UN removes Saudi businessman from Al Qaeda listOctober 21, 2012
From the Associated Press:
UN removes suspected al-Qaeda financer from blacklist
Saudi businessman Yasin al-Qadi de-listed by sanctions monitoring committee, following recommendation by ombudsman
October 6, 2012
UNITED NATIONS (AP) — The UN Security Council committee monitoring sanctions against al-Qaeda removed a Saudi businessman from its blacklist Friday.
The committee chairman, Germany’s UN Ambassador Peter Wittig, said that Yasin al-Qadi had been de-listed, following a recommendation by the blacklist’s ombudsman to remove him.
Al-Qadi filed a lawsuit in 2009 in Washington, DC to be removed from a US list of people accused of financing al-Qaeda.
Al-Qadi’s charitable Muwafaq foundation was identified by the US Treasury department as an al-Qaeda front and placed on a terror list in October 2001. Al-Qadi, 57, has denied the accusations and has said that the foundation was closed even before the hijackings.
The US, European Union, Switzerland and Turkey all took action against al-Qadi. Over the past several years, a team of lawyers has worked successfully to overturn the decisions against al-Qadi in Turkey and Europe.
In 2009, the Security Council established an independent ombudsman to deal with requests to get off the UN blacklist.
Last year, the council strengthened the role of the ombudsman, presently Canadian lawyer Kimberly Prost. If the ombudsman recommends delisting, the person or entity will be taken off the sanctions list in 60 days unless the sanctions committee agrees by consensus to maintain sanctions.
No clear reasons are provided for this de-listing—just a statement that the removal was based on the recommendation of an independent ombudsman.
The ombudsman’s recommendation is especially jarring because, just three years ago, the U.N. defended its listing of Yasin al-Qadi for the following reasons:
- “Al-Qadi’s acknowledgement of his role as founding trustee and director of the actions of the Muwafaq Foundation, a foundation which historically operated under the umbrella of the Makhtab al-Khidamat, an organization which was the predecessor of Al-Qaida and which was founded by Usama bin Ladin.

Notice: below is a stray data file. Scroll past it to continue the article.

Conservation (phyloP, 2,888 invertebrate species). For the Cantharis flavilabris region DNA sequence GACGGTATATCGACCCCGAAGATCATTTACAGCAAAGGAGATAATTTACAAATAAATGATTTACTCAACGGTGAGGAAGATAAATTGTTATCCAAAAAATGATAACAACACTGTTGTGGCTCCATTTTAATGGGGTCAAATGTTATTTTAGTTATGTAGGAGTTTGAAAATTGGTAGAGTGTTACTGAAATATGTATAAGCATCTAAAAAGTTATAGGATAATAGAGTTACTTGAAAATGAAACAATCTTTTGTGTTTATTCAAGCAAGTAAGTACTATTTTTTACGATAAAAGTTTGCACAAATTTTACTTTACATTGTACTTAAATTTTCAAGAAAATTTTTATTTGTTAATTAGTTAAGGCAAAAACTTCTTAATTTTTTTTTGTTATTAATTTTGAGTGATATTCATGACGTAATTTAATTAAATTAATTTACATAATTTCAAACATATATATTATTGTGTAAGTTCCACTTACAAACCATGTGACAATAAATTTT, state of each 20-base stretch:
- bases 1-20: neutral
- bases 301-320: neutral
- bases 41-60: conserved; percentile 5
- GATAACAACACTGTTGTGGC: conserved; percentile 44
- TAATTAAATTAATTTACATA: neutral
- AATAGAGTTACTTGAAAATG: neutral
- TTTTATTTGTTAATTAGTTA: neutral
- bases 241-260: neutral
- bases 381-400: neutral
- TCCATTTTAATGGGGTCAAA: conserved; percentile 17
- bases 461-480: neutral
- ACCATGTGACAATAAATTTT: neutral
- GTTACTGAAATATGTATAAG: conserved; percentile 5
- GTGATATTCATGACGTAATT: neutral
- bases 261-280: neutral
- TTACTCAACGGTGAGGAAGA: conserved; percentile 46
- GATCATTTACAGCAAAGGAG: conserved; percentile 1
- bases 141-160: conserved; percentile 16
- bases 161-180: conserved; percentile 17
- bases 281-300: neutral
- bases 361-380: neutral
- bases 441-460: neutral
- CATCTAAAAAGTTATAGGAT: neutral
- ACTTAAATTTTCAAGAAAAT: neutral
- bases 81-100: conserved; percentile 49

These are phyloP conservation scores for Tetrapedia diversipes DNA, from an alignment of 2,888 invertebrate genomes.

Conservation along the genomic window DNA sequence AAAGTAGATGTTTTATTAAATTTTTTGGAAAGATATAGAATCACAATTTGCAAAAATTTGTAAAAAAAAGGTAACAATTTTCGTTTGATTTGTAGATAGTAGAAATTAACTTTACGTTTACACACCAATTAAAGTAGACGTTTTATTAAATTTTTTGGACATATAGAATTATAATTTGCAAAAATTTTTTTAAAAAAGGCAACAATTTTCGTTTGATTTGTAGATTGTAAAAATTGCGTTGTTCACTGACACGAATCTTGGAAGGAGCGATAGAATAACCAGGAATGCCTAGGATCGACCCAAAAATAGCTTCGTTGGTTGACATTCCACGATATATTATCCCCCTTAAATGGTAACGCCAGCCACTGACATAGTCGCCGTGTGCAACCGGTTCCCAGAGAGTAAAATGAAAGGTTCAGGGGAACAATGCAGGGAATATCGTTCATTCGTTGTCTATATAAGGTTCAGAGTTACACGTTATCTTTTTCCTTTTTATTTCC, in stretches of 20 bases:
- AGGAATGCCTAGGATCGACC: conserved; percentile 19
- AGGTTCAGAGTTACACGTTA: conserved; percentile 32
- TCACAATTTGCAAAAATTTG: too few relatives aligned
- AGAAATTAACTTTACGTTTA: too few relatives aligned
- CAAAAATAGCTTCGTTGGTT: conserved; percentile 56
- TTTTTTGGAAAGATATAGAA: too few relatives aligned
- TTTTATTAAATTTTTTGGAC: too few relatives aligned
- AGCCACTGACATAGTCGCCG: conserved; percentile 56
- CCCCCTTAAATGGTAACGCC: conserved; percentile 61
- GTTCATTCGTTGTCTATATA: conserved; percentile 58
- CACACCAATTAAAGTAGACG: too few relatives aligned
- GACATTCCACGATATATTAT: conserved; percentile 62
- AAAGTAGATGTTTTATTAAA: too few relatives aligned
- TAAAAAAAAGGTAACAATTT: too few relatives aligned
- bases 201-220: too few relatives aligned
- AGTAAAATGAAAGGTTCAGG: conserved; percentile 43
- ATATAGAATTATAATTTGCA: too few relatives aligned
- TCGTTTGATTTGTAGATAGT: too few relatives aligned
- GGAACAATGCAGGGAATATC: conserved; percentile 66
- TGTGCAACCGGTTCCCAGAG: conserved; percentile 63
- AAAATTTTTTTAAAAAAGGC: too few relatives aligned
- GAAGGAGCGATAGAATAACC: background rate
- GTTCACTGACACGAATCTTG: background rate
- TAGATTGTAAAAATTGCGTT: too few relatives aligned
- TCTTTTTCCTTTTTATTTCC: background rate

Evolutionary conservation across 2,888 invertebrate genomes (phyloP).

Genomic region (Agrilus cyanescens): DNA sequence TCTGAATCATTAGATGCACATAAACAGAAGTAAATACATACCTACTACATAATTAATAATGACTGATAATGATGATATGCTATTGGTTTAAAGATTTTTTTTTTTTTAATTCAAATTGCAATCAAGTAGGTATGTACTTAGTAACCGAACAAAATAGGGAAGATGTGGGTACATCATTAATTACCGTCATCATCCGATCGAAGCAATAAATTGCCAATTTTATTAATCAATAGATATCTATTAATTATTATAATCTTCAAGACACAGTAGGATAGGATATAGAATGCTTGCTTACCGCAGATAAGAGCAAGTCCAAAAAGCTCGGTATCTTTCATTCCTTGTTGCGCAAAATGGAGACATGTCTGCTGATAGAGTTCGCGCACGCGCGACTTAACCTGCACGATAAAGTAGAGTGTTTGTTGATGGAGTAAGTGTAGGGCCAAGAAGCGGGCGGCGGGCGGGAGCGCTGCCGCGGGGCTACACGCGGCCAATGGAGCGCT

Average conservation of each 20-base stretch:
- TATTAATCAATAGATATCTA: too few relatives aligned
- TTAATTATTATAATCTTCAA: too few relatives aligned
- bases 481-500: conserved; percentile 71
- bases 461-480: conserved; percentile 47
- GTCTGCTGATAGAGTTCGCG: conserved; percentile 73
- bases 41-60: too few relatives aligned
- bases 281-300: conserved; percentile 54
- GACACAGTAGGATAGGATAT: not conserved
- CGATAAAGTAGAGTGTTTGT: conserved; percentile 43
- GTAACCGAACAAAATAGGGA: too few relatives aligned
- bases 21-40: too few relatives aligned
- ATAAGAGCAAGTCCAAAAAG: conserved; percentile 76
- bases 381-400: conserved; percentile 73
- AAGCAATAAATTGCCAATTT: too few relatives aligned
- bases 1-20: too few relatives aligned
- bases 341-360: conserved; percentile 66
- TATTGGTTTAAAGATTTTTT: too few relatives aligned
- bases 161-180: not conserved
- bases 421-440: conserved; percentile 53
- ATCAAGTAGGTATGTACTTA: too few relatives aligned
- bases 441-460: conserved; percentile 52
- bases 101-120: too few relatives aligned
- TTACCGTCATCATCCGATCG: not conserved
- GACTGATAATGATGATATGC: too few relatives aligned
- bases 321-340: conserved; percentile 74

- “Al-Qadi’s decision in 1992 to hire Shafiq ben Mohamed ben Mohamed al-Ayadi as head the European offices of the Muwafaq Foundation.
- “The 1995 testimony of Talad Fuad Kassem, who said that the Muwafaq Foundation had provided logistical and financial support for a fighters’ battalion in Bosnia and Herzegovina and that the Muwafaq Foundation was involved in providing financial support for terrorist activities of the fighters, as well as arms trafficking from Albania to Bosnia and Herzegovina.
- “Al-Qadi’s role as a major shareholder in the now closed Sarajevo-based Depositna Banka, where planning sessions for an attack against a United States facility in Saudi Arabia may have taken place.
- “Al-Qadi’s ownership of several firms in Albania which funneled money to extremists or employed extremists in positions where they controlled the firm’s funds.
- “Evidence that Bin Laden provided the working capital for up to five of al-Qadi’s companies in Albania.
“Based on these reasons, the U.N. Security Council resolved to continue listing Yasin al-Qadi as a suspected supporter of al-Qaeda terrorists…”
But no more. Yasin’s expensive lobbying effort to convince authorities to white-list him seems to have paid off. One supposes he is now free to travel around, do business with Europeans and Americans, and raise funds for whatever “charitable” foundation he decides to establish next.